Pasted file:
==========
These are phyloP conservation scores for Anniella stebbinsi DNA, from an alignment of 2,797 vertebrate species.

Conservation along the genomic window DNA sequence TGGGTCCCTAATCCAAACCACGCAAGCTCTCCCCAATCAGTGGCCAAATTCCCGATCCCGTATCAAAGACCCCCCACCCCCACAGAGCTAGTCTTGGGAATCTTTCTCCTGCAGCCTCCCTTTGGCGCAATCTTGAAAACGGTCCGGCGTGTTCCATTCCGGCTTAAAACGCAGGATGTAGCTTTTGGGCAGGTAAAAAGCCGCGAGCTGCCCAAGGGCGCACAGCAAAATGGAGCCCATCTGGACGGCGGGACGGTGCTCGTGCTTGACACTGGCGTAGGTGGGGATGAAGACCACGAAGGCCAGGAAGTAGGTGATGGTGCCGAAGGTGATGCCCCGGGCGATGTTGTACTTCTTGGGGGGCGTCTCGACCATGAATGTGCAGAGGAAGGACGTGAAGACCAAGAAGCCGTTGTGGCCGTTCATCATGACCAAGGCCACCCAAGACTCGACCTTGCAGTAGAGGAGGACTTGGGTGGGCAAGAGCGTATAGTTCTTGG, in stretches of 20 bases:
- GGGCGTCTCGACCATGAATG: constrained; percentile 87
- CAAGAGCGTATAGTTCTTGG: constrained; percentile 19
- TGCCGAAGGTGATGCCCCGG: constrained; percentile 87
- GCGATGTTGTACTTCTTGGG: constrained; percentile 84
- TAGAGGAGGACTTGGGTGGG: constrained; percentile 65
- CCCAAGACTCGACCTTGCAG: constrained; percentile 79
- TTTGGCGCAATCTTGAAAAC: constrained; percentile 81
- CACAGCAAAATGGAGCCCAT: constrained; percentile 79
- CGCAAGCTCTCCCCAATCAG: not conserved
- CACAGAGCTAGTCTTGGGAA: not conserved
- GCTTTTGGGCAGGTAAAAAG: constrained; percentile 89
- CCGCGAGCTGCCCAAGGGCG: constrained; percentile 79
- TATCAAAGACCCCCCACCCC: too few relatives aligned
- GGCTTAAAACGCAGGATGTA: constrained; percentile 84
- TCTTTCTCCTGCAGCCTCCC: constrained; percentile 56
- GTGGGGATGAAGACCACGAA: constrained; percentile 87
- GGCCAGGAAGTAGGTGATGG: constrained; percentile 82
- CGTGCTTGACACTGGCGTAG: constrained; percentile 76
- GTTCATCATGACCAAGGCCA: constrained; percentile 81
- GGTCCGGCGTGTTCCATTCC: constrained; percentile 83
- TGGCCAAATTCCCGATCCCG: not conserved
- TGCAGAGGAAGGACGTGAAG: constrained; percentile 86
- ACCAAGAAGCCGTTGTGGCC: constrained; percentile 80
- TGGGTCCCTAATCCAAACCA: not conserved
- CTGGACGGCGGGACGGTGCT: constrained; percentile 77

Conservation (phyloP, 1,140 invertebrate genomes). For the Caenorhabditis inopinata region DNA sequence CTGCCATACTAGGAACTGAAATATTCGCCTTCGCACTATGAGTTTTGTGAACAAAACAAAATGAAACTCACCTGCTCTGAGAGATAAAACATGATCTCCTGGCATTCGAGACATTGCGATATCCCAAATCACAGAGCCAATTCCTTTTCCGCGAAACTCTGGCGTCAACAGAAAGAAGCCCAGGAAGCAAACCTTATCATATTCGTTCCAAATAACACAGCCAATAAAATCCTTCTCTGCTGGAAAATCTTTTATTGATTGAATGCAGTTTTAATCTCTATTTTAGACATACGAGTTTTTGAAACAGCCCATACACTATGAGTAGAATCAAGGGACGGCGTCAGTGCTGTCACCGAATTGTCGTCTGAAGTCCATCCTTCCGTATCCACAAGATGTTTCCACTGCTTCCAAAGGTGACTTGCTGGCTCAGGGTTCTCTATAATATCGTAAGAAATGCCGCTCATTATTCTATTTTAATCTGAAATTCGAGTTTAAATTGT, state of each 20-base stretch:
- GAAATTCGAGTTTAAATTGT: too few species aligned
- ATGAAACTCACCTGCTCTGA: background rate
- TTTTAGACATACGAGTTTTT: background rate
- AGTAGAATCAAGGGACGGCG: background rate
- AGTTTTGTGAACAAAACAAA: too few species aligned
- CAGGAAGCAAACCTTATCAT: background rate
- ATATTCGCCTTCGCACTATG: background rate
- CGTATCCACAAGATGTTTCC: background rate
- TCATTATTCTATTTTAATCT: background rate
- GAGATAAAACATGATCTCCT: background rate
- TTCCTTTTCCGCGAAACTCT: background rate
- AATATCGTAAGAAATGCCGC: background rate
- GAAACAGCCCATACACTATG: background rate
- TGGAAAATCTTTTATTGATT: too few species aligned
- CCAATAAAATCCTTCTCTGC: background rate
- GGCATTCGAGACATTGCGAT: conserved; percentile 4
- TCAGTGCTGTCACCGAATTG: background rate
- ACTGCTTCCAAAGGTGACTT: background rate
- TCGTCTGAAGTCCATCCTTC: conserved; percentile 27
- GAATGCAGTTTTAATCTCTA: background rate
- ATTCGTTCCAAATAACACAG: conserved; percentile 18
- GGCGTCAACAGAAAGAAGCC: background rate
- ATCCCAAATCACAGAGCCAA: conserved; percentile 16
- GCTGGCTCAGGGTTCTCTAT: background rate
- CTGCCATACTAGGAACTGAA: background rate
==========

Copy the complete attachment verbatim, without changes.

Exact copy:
These are phyloP conservation scores for Anniella stebbinsi DNA, from an alignment of 2,797 vertebrate species.

Conservation along the genomic window DNA sequence TGGGTCCCTAATCCAAACCACGCAAGCTCTCCCCAATCAGTGGCCAAATTCCCGATCCCGTATCAAAGACCCCCCACCCCCACAGAGCTAGTCTTGGGAATCTTTCTCCTGCAGCCTCCCTTTGGCGCAATCTTGAAAACGGTCCGGCGTGTTCCATTCCGGCTTAAAACGCAGGATGTAGCTTTTGGGCAGGTAAAAAGCCGCGAGCTGCCCAAGGGCGCACAGCAAAATGGAGCCCATCTGGACGGCGGGACGGTGCTCGTGCTTGACACTGGCGTAGGTGGGGATGAAGACCACGAAGGCCAGGAAGTAGGTGATGGTGCCGAAGGTGATGCCCCGGGCGATGTTGTACTTCTTGGGGGGCGTCTCGACCATGAATGTGCAGAGGAAGGACGTGAAGACCAAGAAGCCGTTGTGGCCGTTCATCATGACCAAGGCCACCCAAGACTCGACCTTGCAGTAGAGGAGGACTTGGGTGGGCAAGAGCGTATAGTTCTTGG, in stretches of 20 bases:
- GGGCGTCTCGACCATGAATG: constrained; percentile 87
- CAAGAGCGTATAGTTCTTGG: constrained; percentile 19
- TGCCGAAGGTGATGCCCCGG: constrained; percentile 87
- GCGATGTTGTACTTCTTGGG: constrained; percentile 84
- TAGAGGAGGACTTGGGTGGG: constrained; percentile 65
- CCCAAGACTCGACCTTGCAG: constrained; percentile 79
- TTTGGCGCAATCTTGAAAAC: constrained; percentile 81
- CACAGCAAAATGGAGCCCAT: constrained; percentile 79
- CGCAAGCTCTCCCCAATCAG: not conserved
- CACAGAGCTAGTCTTGGGAA: not conserved
- GCTTTTGGGCAGGTAAAAAG: constrained; percentile 89
- CCGCGAGCTGCCCAAGGGCG: constrained; percentile 79
- TATCAAAGACCCCCCACCCC: too few relatives aligned
- GGCTTAAAACGCAGGATGTA: constrained; percentile 84
- TCTTTCTCCTGCAGCCTCCC: constrained; percentile 56
- GTGGGGATGAAGACCACGAA: constrained; percentile 87
- GGCCAGGAAGTAGGTGATGG: constrained; percentile 82
- CGTGCTTGACACTGGCGTAG: constrained; percentile 76
- GTTCATCATGACCAAGGCCA: constrained; percentile 81
- GGTCCGGCGTGTTCCATTCC: constrained; percentile 83
- TGGCCAAATTCCCGATCCCG: not conserved
- TGCAGAGGAAGGACGTGAAG: constrained; percentile 86
- ACCAAGAAGCCGTTGTGGCC: constrained; percentile 80
- TGGGTCCCTAATCCAAACCA: not conserved
- CTGGACGGCGGGACGGTGCT: constrained; percentile 77

Conservation (phyloP, 1,140 invertebrate genomes). For the Caenorhabditis inopinata region DNA sequence CTGCCATACTAGGAACTGAAATATTCGCCTTCGCACTATGAGTTTTGTGAACAAAACAAAATGAAACTCACCTGCTCTGAGAGATAAAACATGATCTCCTGGCATTCGAGACATTGCGATATCCCAAATCACAGAGCCAATTCCTTTTCCGCGAAACTCTGGCGTCAACAGAAAGAAGCCCAGGAAGCAAACCTTATCATATTCGTTCCAAATAACACAGCCAATAAAATCCTTCTCTGCTGGAAAATCTTTTATTGATTGAATGCAGTTTTAATCTCTATTTTAGACATACGAGTTTTTGAAACAGCCCATACACTATGAGTAGAATCAAGGGACGGCGTCAGTGCTGTCACCGAATTGTCGTCTGAAGTCCATCCTTCCGTATCCACAAGATGTTTCCACTGCTTCCAAAGGTGACTTGCTGGCTCAGGGTTCTCTATAATATCGTAAGAAATGCCGCTCATTATTCTATTTTAATCTGAAATTCGAGTTTAAATTGT, state of each 20-base stretch:
- GAAATTCGAGTTTAAATTGT: too few species aligned
- ATGAAACTCACCTGCTCTGA: background rate
- TTTTAGACATACGAGTTTTT: background rate
- AGTAGAATCAAGGGACGGCG: background rate
- AGTTTTGTGAACAAAACAAA: too few species aligned
- CAGGAAGCAAACCTTATCAT: background rate
- ATATTCGCCTTCGCACTATG: background rate
- CGTATCCACAAGATGTTTCC: background rate
- TCATTATTCTATTTTAATCT: background rate
- GAGATAAAACATGATCTCCT: background rate
- TTCCTTTTCCGCGAAACTCT: background rate
- AATATCGTAAGAAATGCCGC: background rate
- GAAACAGCCCATACACTATG: background rate
- TGGAAAATCTTTTATTGATT: too few species aligned
- CCAATAAAATCCTTCTCTGC: background rate
- GGCATTCGAGACATTGCGAT: conserved; percentile 4
- TCAGTGCTGTCACCGAATTG: background rate
- ACTGCTTCCAAAGGTGACTT: background rate
- TCGTCTGAAGTCCATCCTTC: conserved; percentile 27
- GAATGCAGTTTTAATCTCTA: background rate
- ATTCGTTCCAAATAACACAG: conserved; percentile 18
- GGCGTCAACAGAAAGAAGCC: background rate
- ATCCCAAATCACAGAGCCAA: conserved; percentile 16
- GCTGGCTCAGGGTTCTCTAT: background rate
- CTGCCATACTAGGAACTGAA: background rate